Christopher, John

Tagged: Author

Principal working name of UK writer Sam Youd (1922-2012), whose birth forename was Sam rather than Samuel; he adopted the first name Christopher on confirmation into the Church of England, but was never so called by intimates although many sources give his full name as Christopher Samuel Youd. He was active in sf Fandom before World War Two, in which he served; very early he published a poem, "Dreamer" for Weird Tales in March 1941 as C S Youd, and began publishing sf proper with "Christmas Tree" for Astounding in February 1949 as by Christopher Youd. His first novel, The Winter Swan (1949), again as by Youd, was a fantasy; over the years – under a variety of names including Hilary Ford, William Godfrey, Peter Graaf, Peter Nichols (not the playwright), Anthony Rye, William Vine, Stanley Winchester, Christopher Youd and Samuel Youd – he wrote many non-fantastic novels. His first sf book, The Twenty-Second Century (coll 1954; with 1 story dropped and 1 added, rev 1962) as Christopher, assembles early work; after the success of his first sf novel, The Year of the Comet (1955; vt Planet in Peril 1959), and the even greater impact of his second, The Death of Grass (1956; vt No Blade of Grass 1957), he concentrated for some years on adult novels, soon becoming perceived as John Wyndham's rival and successor as the premier writer of the post-World War Two UK Disaster novel in the decade 1955-1965.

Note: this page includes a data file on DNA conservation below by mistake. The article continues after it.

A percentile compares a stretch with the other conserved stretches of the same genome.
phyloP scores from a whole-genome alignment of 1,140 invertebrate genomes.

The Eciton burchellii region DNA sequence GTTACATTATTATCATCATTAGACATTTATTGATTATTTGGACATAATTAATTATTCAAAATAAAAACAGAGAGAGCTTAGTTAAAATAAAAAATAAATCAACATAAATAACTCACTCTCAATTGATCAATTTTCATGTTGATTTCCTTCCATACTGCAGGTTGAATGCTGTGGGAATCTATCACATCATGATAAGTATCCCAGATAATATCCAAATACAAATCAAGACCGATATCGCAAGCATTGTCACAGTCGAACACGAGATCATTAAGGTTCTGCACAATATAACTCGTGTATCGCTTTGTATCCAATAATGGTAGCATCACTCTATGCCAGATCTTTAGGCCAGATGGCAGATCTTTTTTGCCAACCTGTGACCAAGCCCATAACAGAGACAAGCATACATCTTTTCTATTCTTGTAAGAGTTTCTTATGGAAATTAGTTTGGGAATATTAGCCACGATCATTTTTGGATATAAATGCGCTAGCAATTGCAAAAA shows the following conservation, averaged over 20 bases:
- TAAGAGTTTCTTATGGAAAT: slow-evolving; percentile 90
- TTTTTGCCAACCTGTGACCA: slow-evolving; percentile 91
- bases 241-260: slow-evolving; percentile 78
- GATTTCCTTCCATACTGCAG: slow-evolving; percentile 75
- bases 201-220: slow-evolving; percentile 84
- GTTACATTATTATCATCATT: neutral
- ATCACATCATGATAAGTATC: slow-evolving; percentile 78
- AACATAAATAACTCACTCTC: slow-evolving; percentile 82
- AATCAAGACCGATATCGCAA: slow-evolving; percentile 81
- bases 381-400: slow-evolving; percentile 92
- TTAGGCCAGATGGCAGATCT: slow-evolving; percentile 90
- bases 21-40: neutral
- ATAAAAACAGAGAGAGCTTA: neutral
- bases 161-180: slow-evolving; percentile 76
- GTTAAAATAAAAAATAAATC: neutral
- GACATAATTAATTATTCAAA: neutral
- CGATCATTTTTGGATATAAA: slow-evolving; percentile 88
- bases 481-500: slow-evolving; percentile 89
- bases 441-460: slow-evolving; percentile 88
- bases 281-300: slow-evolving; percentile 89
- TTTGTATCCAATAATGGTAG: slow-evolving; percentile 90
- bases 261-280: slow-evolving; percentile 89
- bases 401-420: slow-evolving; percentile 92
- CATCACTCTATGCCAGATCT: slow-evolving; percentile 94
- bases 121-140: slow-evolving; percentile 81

The disaster which changes the face of England (and of the world) in The Death of Grass (filmed in 1970 by Cornel Wilde as No Blade of Grass) is, as the title makes clear, an upset in the balance of Nature which causes the extinction of all grass and related food plants, with catastrophic effects. Where Wyndham's novels featured protagonists whose middle-class indomitability signalled to the reader that the crisis would somehow come out right in the end (> Cosy Catastrophe), Christopher's characters – as witness John Custance's gradual hardening and deterioration of personality in this novel, dramatized through his reenactment of an ominous Cain and Abel scenario with his isolated brother – inhabit and respond to a darker, less secure universe. It is a harshness of perspective characteristic of most of his work at this time: The World in Winter (1962; vt The Long Winter 1962) (> Climate Change), A Wrinkle in the Skin (1965; vt The Ragged Edge 1966) and Pendulum (1968) all deal decks similarly stacked against political or environmental complacency, and their protagonists concentrate on the grim business of staying alive and making a life fit to live in a Post-Holocaust world stripped of culture and security; and a late novel like Bad Dream (2003) treats the Near Future subjection of Britain to Europe with jeremiad intensity.